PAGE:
Sen. Kirsten Gillibrand (D-NY) on Monday endorsed the idea of Washington, D.C. becoming a state so that the District has equal representation in Congress.
She retweeted the 51 for 51 group which seeks to gain statehood and representation in Congress, saying she supports their movement.
700,000 Americans who live in DC have waited more than 200 years to have a meaningful voice in Congress. We’re done waiting. 51 votes in the Senate is enough to put someone on the Supreme Court. It ought to be enough to make DC a state. https://t.co/NUPXegfX9C— 51 for 51 (@51for51) May 20, 2019
Democracy doesn’t mean “for some of us.” It’s time for Washington, DC to have statehood and equal representation in Congress, and we should only need a simple majority to make it happen. https://t.co/0CjyjCxByH— Kirsten Gillibrand (@SenGillibrand) May 20, 2019
According to 51 for 51 Campaign Director Stasha Rhodes, Gillibrand is the first one to truly embrace the idea.
“The over seven hundred thousand residents of Washington, D.C. have waited long enough to have the full rights afforded all the other tax-paying citizens of our great nation. To get there, the Senate needs to make sure that the same number of votes needed to approve the Supreme Court to lifetime appointments, can approve full rights for Washington, D.C. residents," Rhodes told The Hill in a statement. “Senator Gillibrand is the first to fully embrace this vision, and we hope that those vying to lead our country will join her in the efforts to get full rights for its residents.”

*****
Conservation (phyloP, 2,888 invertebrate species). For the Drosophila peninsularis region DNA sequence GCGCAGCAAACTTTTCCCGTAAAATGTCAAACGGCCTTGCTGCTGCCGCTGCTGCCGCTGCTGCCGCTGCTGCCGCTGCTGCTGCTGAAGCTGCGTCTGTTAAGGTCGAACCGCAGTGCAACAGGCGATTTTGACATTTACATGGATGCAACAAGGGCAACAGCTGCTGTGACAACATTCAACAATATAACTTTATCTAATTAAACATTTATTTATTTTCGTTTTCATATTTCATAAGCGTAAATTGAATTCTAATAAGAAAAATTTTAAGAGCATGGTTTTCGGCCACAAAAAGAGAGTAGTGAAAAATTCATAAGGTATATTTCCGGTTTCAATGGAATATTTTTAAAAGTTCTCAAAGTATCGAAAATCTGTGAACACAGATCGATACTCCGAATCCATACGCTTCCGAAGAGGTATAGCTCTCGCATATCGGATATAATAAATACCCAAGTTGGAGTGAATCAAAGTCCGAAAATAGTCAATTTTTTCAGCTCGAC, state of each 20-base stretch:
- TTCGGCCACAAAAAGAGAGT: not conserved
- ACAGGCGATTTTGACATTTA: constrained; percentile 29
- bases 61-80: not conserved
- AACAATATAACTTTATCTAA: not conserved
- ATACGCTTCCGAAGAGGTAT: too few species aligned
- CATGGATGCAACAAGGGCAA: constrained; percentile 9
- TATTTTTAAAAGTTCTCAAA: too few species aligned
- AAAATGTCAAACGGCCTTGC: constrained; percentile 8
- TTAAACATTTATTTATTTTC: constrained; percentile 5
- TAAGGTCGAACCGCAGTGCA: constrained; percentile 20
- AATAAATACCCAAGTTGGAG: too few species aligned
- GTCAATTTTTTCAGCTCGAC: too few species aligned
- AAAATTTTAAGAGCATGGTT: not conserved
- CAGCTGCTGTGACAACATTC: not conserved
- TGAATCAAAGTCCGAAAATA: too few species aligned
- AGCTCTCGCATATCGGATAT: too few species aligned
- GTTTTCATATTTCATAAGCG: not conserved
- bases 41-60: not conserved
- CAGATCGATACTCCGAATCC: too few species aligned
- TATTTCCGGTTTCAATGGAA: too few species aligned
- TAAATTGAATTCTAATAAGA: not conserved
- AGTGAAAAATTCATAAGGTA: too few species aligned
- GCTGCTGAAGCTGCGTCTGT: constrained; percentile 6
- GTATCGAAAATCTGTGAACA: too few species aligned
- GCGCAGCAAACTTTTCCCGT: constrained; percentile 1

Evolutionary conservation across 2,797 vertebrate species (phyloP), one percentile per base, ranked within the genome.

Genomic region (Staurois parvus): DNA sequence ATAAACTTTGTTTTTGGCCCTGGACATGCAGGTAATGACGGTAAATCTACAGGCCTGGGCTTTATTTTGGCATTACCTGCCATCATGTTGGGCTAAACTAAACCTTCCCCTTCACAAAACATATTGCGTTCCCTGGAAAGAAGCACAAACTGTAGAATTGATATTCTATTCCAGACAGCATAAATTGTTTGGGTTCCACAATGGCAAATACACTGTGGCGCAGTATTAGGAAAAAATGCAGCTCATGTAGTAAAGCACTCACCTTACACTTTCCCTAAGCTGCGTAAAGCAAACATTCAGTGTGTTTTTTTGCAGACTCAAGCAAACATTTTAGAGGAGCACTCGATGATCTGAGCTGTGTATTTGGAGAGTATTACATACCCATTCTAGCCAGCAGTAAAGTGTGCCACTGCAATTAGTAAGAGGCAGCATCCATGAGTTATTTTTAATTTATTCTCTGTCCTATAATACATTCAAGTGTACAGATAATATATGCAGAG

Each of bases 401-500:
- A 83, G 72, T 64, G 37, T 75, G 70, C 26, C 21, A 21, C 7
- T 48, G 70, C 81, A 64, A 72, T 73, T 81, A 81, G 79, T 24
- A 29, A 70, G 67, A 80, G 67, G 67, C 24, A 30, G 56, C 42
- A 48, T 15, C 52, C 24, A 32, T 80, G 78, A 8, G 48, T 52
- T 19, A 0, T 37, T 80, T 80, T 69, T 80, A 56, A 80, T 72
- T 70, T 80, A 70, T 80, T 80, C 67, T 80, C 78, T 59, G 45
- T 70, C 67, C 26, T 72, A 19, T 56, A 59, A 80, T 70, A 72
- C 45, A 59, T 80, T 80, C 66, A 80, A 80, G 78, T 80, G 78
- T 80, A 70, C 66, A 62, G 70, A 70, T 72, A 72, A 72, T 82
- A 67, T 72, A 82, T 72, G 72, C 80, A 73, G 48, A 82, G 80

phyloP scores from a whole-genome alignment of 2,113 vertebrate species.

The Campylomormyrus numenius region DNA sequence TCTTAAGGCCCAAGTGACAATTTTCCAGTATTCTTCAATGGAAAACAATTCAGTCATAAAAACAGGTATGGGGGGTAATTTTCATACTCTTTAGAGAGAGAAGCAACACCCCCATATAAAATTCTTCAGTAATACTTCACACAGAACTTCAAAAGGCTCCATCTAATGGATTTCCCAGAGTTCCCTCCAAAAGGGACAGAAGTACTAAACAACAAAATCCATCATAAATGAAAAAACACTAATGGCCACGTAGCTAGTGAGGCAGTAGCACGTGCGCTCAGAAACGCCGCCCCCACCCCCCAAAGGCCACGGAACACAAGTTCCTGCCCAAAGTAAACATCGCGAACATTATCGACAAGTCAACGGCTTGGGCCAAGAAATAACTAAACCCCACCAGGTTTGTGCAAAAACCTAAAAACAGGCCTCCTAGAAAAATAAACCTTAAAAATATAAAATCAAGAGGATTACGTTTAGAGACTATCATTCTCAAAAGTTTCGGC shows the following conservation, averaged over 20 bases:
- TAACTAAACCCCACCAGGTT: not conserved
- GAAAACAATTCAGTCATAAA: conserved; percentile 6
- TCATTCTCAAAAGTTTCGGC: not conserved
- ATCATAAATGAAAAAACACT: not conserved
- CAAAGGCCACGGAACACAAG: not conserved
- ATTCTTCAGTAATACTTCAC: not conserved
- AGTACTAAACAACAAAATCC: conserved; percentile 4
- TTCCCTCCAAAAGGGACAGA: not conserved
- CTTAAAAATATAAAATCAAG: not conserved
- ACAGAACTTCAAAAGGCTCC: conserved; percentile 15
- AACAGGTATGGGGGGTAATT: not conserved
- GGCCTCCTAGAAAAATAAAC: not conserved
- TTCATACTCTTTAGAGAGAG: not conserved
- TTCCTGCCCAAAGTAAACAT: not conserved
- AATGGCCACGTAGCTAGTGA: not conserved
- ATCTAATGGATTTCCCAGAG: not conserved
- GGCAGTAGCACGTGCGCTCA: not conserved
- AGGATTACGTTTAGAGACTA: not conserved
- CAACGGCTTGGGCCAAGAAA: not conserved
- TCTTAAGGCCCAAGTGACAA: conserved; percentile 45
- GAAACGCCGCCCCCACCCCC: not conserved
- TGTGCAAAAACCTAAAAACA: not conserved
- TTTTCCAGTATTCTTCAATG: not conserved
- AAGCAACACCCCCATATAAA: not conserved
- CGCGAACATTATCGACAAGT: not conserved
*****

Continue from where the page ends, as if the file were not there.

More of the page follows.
What's interesting is Delegate Eleanor Holmes Norton (D-DC) introduced legislation in January to make D.C. its own state. The bill had 155 co-sponsors, the most amount of support she's had since she began introducing the legislation back in 1993.
The question that comes to my mind when I hear D.C. wants to become a state: how many of the people who live in the District work for Congress or some form of the federal government? How many of them are members of Congress themselves? Are we going to create a new state so a new member of Congress is established and he or she represents the interests of the Congressional members who live in the area? Because if that's the case, it's like Congressmen and women who live in the district but were voted into office in another area are being represented twice: once by themselves and again by the person who would represent the District.